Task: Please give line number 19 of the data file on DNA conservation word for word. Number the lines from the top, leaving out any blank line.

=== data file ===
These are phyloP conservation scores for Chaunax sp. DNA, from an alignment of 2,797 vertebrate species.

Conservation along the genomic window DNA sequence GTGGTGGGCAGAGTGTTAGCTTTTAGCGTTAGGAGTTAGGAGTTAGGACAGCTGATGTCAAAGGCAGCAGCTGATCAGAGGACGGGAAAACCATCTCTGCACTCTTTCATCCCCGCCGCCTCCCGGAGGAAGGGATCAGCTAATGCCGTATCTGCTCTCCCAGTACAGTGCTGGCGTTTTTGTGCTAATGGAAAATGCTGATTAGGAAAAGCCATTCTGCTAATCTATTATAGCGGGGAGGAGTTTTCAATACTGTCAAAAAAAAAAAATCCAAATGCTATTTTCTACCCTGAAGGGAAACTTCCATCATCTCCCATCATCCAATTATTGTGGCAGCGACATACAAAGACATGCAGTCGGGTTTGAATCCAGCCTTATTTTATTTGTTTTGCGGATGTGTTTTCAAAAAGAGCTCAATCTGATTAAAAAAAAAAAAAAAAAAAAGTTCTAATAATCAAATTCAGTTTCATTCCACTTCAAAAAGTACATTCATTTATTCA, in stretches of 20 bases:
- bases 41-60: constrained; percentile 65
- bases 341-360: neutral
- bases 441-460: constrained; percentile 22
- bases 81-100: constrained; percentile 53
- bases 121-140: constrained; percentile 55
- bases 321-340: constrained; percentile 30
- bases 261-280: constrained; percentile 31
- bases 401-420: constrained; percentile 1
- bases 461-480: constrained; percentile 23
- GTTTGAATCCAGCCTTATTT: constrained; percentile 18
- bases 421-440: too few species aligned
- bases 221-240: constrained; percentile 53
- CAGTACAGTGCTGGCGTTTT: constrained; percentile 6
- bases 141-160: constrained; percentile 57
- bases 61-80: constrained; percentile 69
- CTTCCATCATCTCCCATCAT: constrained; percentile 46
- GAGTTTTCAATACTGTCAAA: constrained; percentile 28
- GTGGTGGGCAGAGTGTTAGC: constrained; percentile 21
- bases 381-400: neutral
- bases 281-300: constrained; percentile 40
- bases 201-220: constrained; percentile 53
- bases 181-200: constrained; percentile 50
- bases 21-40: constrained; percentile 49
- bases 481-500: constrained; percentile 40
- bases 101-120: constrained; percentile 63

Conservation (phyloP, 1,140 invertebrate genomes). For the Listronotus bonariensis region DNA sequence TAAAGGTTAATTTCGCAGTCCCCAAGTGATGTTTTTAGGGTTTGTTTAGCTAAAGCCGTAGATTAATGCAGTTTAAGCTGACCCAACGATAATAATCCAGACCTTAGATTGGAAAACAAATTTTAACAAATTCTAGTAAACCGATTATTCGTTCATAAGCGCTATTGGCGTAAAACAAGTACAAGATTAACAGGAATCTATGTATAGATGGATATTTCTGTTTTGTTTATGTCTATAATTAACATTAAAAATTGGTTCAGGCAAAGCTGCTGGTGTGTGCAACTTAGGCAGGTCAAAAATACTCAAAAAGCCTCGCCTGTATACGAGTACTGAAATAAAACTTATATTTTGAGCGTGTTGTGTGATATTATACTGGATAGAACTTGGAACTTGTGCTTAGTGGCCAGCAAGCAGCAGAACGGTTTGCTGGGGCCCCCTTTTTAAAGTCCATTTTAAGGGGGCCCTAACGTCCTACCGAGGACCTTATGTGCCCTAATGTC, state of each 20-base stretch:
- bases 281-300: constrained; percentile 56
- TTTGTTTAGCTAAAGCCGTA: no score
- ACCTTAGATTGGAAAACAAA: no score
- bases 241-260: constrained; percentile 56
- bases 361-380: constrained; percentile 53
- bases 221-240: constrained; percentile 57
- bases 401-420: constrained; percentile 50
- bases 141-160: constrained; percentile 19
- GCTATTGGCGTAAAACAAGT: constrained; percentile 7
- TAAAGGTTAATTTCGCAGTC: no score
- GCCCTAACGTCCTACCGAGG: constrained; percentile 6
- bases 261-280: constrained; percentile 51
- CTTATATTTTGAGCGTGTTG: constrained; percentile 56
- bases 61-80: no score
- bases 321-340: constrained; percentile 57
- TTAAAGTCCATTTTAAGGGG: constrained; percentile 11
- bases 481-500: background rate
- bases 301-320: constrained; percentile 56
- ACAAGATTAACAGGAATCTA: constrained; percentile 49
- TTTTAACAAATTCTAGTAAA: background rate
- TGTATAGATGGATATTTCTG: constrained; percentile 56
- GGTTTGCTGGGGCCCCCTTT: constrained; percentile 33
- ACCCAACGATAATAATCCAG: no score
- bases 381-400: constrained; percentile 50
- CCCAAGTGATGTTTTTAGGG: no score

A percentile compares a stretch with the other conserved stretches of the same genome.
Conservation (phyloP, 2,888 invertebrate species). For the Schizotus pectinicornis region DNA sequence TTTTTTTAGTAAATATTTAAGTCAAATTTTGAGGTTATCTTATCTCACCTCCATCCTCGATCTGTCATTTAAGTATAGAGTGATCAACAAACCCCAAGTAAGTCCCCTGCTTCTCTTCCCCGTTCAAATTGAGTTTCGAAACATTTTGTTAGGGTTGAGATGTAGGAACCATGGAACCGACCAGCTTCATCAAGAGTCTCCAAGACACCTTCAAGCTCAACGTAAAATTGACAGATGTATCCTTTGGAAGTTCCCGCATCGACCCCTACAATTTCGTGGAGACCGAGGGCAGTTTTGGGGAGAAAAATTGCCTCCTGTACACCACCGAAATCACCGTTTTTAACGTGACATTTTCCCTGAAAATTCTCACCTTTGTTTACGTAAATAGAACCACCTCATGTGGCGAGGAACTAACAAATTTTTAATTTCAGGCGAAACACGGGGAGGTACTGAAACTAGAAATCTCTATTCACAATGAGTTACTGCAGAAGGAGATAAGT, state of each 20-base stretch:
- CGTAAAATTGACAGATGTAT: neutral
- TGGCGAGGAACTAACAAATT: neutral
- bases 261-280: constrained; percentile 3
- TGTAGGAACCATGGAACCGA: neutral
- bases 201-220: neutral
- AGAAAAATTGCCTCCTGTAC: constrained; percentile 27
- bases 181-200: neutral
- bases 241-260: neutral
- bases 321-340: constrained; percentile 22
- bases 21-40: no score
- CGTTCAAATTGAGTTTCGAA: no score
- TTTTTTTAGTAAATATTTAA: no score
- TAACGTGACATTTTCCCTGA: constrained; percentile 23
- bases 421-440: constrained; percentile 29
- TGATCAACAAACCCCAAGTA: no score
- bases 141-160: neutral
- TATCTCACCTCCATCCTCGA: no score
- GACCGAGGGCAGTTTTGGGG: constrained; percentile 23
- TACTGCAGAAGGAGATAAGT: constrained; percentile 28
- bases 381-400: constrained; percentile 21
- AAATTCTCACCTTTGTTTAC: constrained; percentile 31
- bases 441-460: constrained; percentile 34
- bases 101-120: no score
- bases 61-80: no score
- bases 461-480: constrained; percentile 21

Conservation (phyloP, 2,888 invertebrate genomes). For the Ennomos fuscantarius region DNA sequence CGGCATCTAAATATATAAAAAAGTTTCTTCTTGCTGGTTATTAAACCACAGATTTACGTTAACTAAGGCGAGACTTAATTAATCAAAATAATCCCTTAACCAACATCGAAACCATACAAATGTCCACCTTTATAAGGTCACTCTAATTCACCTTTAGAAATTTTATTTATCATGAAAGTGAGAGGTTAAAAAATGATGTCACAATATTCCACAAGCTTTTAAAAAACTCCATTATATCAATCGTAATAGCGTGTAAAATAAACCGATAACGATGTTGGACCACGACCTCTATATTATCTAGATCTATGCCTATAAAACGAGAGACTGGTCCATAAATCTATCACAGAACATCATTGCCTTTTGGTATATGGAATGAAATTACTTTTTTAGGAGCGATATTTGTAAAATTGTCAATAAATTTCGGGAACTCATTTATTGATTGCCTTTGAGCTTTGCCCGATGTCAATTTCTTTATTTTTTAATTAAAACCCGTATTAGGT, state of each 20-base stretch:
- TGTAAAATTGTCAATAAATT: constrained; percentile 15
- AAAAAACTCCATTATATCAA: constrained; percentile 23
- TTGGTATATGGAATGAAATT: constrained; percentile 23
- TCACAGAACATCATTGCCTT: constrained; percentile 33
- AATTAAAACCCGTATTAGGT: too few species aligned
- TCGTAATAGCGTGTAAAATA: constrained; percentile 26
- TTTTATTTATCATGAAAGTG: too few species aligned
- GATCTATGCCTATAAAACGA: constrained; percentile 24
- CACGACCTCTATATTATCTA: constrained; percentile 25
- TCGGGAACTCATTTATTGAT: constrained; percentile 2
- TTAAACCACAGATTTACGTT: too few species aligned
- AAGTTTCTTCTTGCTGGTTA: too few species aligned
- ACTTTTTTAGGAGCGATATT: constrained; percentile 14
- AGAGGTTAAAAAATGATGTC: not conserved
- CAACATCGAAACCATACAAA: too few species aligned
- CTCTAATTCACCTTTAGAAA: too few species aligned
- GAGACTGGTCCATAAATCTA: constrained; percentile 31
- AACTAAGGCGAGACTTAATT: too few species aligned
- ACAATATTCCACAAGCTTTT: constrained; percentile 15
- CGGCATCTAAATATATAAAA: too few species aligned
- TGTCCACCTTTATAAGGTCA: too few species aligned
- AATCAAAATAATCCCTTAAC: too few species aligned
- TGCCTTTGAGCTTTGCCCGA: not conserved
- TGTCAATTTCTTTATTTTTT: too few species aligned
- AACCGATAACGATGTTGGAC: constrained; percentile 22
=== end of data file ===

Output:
- GAGTTTTCAATACTGTCAAA: constrained; percentile 28